1Jan1952 Viet Minh Commanders' Meeting decided to maintain the status quo along the Da River and around Ba Vi, Che & Da Chong; the main focus of all military operations were shifted to the French positions along Route 6 and Hoa Binh Town. The tasks were as follows:

  • 308th reinforced by 66th (304th) was responsible for the French positions at Pheo, Dam Huong and Hoa Binh Town.
  • 304th (without 66th) was responsible for the French positions from Dong Ben, Ao Trach to Xuan Mai and those along Route 21.
  • 312th was responsible for those around Che & Da Chong.

7Jan1952: Elements of 36th (308th) destroyed the French artillery in Hoa Binh Town capturing the commander of the French artillery unit. The attacks at Dam Huong and Pheo were without success.

9Jan1952: Elements of 36th destroyed a Junker Aircraft at the airfield and the whole town of Hoa Binh was under the threat of Viet Minh's artillery. Supplies by air was no more possible. French commander post went underground. The town was besieged.

27Jan1952: Viet Minh Commanders' Meeting assessed the factors and passed a plan to fight a French withdrawal which was inevitable. The tasks were as follows:

  • 308th (without 102) enforced by 209th (312th) was responsible for the section from Hoa Binh Town to Pheo.
  • 312th (without 209th) and with 102nd (308th) was responsible for the section from Pheo to Ao Trach.
  • 304th was from Ao Trach to Xuan Mai.
    11-31Jan1952 French Operation Speculum was to push Viet Minh's troops further from Route 6 preparing for the withdrawal from Hoa Binh.

14-20Feb1952: French troops took control of the high points along Route 6 from Pheo to Ben Ngoc establishing a defense line from Hoa Binh Town to Pheo preparing to move 5 French battalions from the other side of the Da River at Hoa Binh Town to Route 6.

22Feb1952 17:00 hours French troops started crossing the river. French artillery fired fiercely to possible attacks around the town to cover the operation. Regiment 36th (308th) had prepared artillery batteries at Ben Ngoc but not much result was obtained due to bad quality shells. French crossing of the Da River completed at mid day 23Feb1952.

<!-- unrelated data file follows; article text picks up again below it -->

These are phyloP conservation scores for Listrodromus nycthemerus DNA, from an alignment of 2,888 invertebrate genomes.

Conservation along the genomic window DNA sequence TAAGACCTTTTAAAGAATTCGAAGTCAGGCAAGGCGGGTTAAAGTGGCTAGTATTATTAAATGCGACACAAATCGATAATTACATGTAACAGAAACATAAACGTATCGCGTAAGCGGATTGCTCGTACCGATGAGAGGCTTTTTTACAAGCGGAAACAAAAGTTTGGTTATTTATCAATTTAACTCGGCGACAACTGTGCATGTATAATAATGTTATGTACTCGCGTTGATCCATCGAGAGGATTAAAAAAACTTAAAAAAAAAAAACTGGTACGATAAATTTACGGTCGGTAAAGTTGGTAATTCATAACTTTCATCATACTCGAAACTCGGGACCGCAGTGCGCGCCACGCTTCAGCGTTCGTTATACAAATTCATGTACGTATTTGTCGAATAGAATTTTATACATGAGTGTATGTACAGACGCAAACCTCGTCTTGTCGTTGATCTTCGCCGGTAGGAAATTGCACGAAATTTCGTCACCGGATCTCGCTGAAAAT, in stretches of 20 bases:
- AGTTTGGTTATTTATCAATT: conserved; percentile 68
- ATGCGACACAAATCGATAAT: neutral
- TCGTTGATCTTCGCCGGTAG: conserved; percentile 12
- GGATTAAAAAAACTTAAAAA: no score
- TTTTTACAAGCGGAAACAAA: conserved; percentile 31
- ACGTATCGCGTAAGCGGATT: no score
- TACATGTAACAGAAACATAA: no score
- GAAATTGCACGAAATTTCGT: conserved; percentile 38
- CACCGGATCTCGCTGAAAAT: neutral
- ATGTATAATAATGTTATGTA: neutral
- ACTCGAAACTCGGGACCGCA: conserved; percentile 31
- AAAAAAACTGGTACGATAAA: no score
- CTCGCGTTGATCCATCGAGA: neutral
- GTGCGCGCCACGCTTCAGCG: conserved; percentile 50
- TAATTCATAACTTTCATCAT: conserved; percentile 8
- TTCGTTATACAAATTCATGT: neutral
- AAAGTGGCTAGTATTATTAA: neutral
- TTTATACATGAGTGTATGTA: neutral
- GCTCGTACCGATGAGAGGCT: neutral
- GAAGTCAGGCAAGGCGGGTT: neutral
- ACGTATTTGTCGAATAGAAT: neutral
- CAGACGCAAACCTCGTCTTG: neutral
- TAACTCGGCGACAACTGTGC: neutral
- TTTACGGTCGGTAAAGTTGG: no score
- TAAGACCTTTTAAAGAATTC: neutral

A sweeping view of landscape around the Da River from Pheo
A sweeping view of landscape around the Da River from Pheo

23Feb1952 in the afternoon 209th (312th) attacked GM1 at Pheo. French troops were protected by heavy bombardments, 1 Bearcat was shot down by Viet Minh.

24Feb1952 3 A.M: Regiment 9th and 57th (304) attacked French troops at Doc Kem. Later in the morning heavy bombing on Viet Minh positions allowed the last vehicle of the convoy to proceed further to Xuan Mai. The French withdrawal was a big success compared to that on Route 4 (Cao Bang) in 1950. The French artillery had fired 30,000 shells to cover the operation.

Hoa Binh Battle was the last of a series of battles and operations starting with victories of De Lattre at the battles in the buffer zone between the mountains and the Red River Delta. The earlier battles were initiated by Viet Minh and Hoa Binh Battle was initiated by De Lattre. After the defeat at Hoa Binh Battle, the French troops would take a passive stance for the remainder of their time in Indochina.